3D printing, also known as additive manufacturing, is a process that uses a digital model as a guide to production. A computer-controlled machine reads the digital model and builds the part layer by layer using plastics in 3D printing.
3D printing is a highly adaptable process that enables manufacturers to create parts in various sizes and shapes. It is especially well-suited for producing parts with complex geometries and internal features that would be difficult or impossible to manufacture using traditional manufacturing processes.
3D printing is a rapidly evolving technology used in fields such as aerospace, medicine, and automobiles. It enables manufacturers to produce parts with high accuracy and repeatability whilst being a cost-effective manufacturing process with minimal setup and tooling requirements.
One exciting aspect of 3D printing is the ability to create customised and personalised products. Manufacturers can easily modify the part's design to meet the customer's needs because the process involves building parts layer by layer using a digital model. This enables the production of customised products, which would not be possible using traditional manufacturing processes.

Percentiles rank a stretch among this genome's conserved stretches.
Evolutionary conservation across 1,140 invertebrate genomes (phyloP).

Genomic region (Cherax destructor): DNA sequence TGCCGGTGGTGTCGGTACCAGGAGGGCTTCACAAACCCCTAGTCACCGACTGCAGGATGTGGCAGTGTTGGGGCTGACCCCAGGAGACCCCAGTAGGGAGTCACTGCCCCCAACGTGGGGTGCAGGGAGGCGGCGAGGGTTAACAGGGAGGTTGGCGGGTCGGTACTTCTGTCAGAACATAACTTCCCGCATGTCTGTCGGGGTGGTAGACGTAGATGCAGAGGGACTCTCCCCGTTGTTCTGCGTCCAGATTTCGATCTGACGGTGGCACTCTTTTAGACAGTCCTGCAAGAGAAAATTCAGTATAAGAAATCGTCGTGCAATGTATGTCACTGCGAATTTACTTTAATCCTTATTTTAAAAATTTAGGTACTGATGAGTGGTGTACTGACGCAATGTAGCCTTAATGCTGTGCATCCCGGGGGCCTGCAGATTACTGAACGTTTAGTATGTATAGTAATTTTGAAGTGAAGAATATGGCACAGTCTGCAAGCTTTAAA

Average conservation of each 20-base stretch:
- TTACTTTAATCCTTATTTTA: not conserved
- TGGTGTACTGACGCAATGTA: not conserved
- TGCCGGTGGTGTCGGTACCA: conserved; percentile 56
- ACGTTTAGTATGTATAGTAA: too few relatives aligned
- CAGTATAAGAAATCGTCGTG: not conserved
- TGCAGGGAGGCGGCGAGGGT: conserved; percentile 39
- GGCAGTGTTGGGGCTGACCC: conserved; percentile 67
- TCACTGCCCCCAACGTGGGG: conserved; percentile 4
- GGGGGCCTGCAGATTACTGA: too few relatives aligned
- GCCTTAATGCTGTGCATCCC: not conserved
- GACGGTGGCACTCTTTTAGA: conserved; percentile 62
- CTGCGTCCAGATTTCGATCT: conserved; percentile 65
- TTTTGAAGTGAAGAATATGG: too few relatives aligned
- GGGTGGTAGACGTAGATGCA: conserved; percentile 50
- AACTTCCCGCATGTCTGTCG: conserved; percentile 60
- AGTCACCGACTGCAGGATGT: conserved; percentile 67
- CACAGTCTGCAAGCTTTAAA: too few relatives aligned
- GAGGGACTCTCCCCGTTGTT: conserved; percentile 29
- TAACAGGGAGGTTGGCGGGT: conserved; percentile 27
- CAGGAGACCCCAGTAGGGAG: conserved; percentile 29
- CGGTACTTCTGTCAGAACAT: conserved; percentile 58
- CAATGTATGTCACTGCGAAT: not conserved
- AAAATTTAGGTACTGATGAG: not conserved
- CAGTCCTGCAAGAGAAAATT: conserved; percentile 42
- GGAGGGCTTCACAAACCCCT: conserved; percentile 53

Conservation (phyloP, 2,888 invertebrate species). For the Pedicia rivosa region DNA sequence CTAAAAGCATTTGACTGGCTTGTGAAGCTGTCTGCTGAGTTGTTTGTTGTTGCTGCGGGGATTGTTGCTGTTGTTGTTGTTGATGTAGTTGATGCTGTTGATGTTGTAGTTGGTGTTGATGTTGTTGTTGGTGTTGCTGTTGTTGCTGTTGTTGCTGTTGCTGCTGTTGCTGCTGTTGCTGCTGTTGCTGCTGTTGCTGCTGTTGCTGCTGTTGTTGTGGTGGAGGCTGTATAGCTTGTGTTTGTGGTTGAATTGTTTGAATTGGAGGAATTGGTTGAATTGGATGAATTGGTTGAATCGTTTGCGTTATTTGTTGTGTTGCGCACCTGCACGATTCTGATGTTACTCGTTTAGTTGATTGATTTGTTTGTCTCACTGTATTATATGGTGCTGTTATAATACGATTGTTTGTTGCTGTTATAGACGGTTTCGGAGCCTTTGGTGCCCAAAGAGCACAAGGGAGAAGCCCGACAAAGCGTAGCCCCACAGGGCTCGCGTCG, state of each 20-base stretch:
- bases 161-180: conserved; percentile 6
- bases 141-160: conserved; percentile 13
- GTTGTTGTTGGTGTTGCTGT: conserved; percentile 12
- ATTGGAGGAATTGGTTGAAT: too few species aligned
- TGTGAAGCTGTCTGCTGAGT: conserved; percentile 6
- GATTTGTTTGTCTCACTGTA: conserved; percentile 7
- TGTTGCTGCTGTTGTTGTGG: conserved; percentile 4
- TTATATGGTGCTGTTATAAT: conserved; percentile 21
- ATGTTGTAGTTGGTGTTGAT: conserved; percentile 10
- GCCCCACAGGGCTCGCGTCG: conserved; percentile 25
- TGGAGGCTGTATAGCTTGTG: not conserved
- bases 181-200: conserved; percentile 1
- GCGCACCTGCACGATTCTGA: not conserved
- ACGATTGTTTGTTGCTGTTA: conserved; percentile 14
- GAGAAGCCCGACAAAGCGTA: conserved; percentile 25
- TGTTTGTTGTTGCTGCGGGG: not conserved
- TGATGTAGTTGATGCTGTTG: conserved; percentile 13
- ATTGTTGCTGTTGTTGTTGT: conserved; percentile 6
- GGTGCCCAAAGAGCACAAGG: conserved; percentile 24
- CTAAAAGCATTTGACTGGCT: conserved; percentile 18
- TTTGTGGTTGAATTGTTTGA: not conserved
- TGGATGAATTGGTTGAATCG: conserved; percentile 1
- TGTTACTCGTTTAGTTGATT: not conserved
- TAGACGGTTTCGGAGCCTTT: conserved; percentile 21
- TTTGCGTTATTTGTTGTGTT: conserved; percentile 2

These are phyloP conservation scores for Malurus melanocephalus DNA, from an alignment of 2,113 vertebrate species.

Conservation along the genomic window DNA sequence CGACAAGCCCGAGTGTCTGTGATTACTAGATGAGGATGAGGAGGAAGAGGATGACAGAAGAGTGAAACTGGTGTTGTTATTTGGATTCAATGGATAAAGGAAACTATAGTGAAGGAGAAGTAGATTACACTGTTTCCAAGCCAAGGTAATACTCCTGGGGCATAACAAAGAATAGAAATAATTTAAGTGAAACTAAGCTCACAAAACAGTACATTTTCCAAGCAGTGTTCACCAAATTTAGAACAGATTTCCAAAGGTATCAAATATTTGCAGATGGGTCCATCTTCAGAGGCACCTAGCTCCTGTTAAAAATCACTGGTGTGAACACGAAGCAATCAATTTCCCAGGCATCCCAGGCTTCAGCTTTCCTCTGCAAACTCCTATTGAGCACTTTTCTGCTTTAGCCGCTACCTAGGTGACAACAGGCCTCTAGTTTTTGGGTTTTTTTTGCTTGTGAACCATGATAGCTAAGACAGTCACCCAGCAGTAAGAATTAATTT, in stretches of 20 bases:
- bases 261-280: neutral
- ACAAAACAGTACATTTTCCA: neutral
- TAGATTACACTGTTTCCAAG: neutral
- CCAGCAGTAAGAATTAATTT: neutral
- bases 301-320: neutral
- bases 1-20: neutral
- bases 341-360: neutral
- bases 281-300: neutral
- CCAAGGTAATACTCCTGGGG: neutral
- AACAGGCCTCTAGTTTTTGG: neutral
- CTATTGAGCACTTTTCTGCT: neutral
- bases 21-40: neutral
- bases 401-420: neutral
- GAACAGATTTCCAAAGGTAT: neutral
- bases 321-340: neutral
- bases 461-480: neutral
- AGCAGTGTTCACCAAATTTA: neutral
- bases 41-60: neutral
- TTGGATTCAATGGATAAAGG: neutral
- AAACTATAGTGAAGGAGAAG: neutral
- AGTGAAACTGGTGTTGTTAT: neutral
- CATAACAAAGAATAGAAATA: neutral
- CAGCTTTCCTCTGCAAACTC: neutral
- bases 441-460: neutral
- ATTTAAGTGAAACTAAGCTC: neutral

Another interesting aspect of 3D printing is its potential to revolutionise supply chain logistics. Because 3D printing allows for the production of parts on-demand and decentralised, it can significantly reduce the need for extensive inventory stockpiles and long lead times. This could have significant implications for industries that rely on just-in-time manufacturing and fast turnaround times.
Here are some of the most common plastic materials used in 3D printing:
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